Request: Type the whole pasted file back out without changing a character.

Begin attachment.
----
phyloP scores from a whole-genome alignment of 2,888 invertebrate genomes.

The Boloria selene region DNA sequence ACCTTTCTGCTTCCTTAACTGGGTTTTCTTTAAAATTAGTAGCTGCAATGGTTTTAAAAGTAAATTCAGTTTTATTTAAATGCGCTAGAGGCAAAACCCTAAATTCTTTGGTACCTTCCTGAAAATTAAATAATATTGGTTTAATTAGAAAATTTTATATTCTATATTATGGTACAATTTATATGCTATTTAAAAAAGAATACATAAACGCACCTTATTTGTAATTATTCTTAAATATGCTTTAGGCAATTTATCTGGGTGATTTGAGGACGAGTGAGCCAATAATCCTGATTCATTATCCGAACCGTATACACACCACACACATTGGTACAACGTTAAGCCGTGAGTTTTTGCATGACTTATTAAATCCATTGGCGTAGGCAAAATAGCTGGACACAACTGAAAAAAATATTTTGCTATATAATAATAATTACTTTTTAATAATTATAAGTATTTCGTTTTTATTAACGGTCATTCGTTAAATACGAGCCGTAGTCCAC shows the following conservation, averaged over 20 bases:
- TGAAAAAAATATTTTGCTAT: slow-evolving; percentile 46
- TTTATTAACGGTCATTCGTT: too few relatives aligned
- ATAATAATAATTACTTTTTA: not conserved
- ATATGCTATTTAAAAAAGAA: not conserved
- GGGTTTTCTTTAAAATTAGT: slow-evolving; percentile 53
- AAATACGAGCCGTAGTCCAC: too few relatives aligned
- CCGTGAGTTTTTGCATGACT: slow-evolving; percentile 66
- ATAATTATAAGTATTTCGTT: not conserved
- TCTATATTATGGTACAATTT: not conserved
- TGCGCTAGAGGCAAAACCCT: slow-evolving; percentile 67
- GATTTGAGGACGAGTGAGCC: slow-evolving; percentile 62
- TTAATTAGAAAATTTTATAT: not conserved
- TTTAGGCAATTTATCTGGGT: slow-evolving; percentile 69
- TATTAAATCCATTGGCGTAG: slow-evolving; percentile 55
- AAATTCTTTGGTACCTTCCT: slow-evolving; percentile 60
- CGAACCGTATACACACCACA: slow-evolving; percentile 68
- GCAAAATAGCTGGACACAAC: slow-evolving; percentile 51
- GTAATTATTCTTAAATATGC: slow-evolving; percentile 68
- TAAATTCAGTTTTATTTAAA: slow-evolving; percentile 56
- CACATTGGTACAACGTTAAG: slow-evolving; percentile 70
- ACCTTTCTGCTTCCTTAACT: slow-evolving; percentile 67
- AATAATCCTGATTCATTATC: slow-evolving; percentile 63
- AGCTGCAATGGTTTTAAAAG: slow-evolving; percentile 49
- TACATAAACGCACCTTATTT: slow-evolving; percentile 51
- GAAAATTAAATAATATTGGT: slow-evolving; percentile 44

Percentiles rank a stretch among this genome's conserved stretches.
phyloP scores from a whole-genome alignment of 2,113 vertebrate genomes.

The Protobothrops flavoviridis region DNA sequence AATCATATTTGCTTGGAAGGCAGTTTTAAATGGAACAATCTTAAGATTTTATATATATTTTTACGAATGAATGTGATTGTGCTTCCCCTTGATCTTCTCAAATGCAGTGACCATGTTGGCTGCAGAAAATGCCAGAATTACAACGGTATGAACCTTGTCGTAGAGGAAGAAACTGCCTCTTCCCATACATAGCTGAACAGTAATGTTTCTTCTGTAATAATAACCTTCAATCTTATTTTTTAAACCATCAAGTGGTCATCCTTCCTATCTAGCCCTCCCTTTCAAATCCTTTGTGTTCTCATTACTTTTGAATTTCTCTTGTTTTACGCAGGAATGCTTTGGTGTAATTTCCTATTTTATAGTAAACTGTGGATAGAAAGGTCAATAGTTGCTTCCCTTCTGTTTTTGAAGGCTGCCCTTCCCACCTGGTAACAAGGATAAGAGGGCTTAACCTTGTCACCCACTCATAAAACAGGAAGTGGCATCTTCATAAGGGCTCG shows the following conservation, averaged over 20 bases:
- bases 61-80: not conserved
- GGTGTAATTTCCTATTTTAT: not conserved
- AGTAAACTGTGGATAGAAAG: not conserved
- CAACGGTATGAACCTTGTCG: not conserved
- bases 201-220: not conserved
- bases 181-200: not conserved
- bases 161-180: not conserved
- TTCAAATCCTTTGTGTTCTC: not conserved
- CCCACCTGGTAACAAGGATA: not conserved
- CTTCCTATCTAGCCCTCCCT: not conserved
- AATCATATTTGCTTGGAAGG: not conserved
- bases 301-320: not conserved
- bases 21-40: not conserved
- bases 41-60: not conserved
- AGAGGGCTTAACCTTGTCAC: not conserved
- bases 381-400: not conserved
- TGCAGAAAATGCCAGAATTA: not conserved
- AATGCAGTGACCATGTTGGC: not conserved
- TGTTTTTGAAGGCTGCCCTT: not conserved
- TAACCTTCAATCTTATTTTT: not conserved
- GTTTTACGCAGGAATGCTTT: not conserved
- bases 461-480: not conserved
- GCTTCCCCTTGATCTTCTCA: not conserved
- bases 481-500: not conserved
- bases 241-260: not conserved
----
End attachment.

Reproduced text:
phyloP scores from a whole-genome alignment of 2,888 invertebrate genomes.

The Boloria selene region DNA sequence ACCTTTCTGCTTCCTTAACTGGGTTTTCTTTAAAATTAGTAGCTGCAATGGTTTTAAAAGTAAATTCAGTTTTATTTAAATGCGCTAGAGGCAAAACCCTAAATTCTTTGGTACCTTCCTGAAAATTAAATAATATTGGTTTAATTAGAAAATTTTATATTCTATATTATGGTACAATTTATATGCTATTTAAAAAAGAATACATAAACGCACCTTATTTGTAATTATTCTTAAATATGCTTTAGGCAATTTATCTGGGTGATTTGAGGACGAGTGAGCCAATAATCCTGATTCATTATCCGAACCGTATACACACCACACACATTGGTACAACGTTAAGCCGTGAGTTTTTGCATGACTTATTAAATCCATTGGCGTAGGCAAAATAGCTGGACACAACTGAAAAAAATATTTTGCTATATAATAATAATTACTTTTTAATAATTATAAGTATTTCGTTTTTATTAACGGTCATTCGTTAAATACGAGCCGTAGTCCAC shows the following conservation, averaged over 20 bases:
- TGAAAAAAATATTTTGCTAT: slow-evolving; percentile 46
- TTTATTAACGGTCATTCGTT: too few relatives aligned
- ATAATAATAATTACTTTTTA: not conserved
- ATATGCTATTTAAAAAAGAA: not conserved
- GGGTTTTCTTTAAAATTAGT: slow-evolving; percentile 53
- AAATACGAGCCGTAGTCCAC: too few relatives aligned
- CCGTGAGTTTTTGCATGACT: slow-evolving; percentile 66
- ATAATTATAAGTATTTCGTT: not conserved
- TCTATATTATGGTACAATTT: not conserved
- TGCGCTAGAGGCAAAACCCT: slow-evolving; percentile 67
- GATTTGAGGACGAGTGAGCC: slow-evolving; percentile 62
- TTAATTAGAAAATTTTATAT: not conserved
- TTTAGGCAATTTATCTGGGT: slow-evolving; percentile 69
- TATTAAATCCATTGGCGTAG: slow-evolving; percentile 55
- AAATTCTTTGGTACCTTCCT: slow-evolving; percentile 60
- CGAACCGTATACACACCACA: slow-evolving; percentile 68
- GCAAAATAGCTGGACACAAC: slow-evolving; percentile 51
- GTAATTATTCTTAAATATGC: slow-evolving; percentile 68
- TAAATTCAGTTTTATTTAAA: slow-evolving; percentile 56
- CACATTGGTACAACGTTAAG: slow-evolving; percentile 70
- ACCTTTCTGCTTCCTTAACT: slow-evolving; percentile 67
- AATAATCCTGATTCATTATC: slow-evolving; percentile 63
- AGCTGCAATGGTTTTAAAAG: slow-evolving; percentile 49
- TACATAAACGCACCTTATTT: slow-evolving; percentile 51
- GAAAATTAAATAATATTGGT: slow-evolving; percentile 44

Percentiles rank a stretch among this genome's conserved stretches.
phyloP scores from a whole-genome alignment of 2,113 vertebrate genomes.

The Protobothrops flavoviridis region DNA sequence AATCATATTTGCTTGGAAGGCAGTTTTAAATGGAACAATCTTAAGATTTTATATATATTTTTACGAATGAATGTGATTGTGCTTCCCCTTGATCTTCTCAAATGCAGTGACCATGTTGGCTGCAGAAAATGCCAGAATTACAACGGTATGAACCTTGTCGTAGAGGAAGAAACTGCCTCTTCCCATACATAGCTGAACAGTAATGTTTCTTCTGTAATAATAACCTTCAATCTTATTTTTTAAACCATCAAGTGGTCATCCTTCCTATCTAGCCCTCCCTTTCAAATCCTTTGTGTTCTCATTACTTTTGAATTTCTCTTGTTTTACGCAGGAATGCTTTGGTGTAATTTCCTATTTTATAGTAAACTGTGGATAGAAAGGTCAATAGTTGCTTCCCTTCTGTTTTTGAAGGCTGCCCTTCCCACCTGGTAACAAGGATAAGAGGGCTTAACCTTGTCACCCACTCATAAAACAGGAAGTGGCATCTTCATAAGGGCTCG shows the following conservation, averaged over 20 bases:
- bases 61-80: not conserved
- GGTGTAATTTCCTATTTTAT: not conserved
- AGTAAACTGTGGATAGAAAG: not conserved
- CAACGGTATGAACCTTGTCG: not conserved
- bases 201-220: not conserved
- bases 181-200: not conserved
- bases 161-180: not conserved
- TTCAAATCCTTTGTGTTCTC: not conserved
- CCCACCTGGTAACAAGGATA: not conserved
- CTTCCTATCTAGCCCTCCCT: not conserved
- AATCATATTTGCTTGGAAGG: not conserved
- bases 301-320: not conserved
- bases 21-40: not conserved
- bases 41-60: not conserved
- AGAGGGCTTAACCTTGTCAC: not conserved
- bases 381-400: not conserved
- TGCAGAAAATGCCAGAATTA: not conserved
- AATGCAGTGACCATGTTGGC: not conserved
- TGTTTTTGAAGGCTGCCCTT: not conserved
- TAACCTTCAATCTTATTTTT: not conserved
- GTTTTACGCAGGAATGCTTT: not conserved
- bases 461-480: not conserved
- GCTTCCCCTTGATCTTCTCA: not conserved
- bases 481-500: not conserved
- bases 241-260: not conserved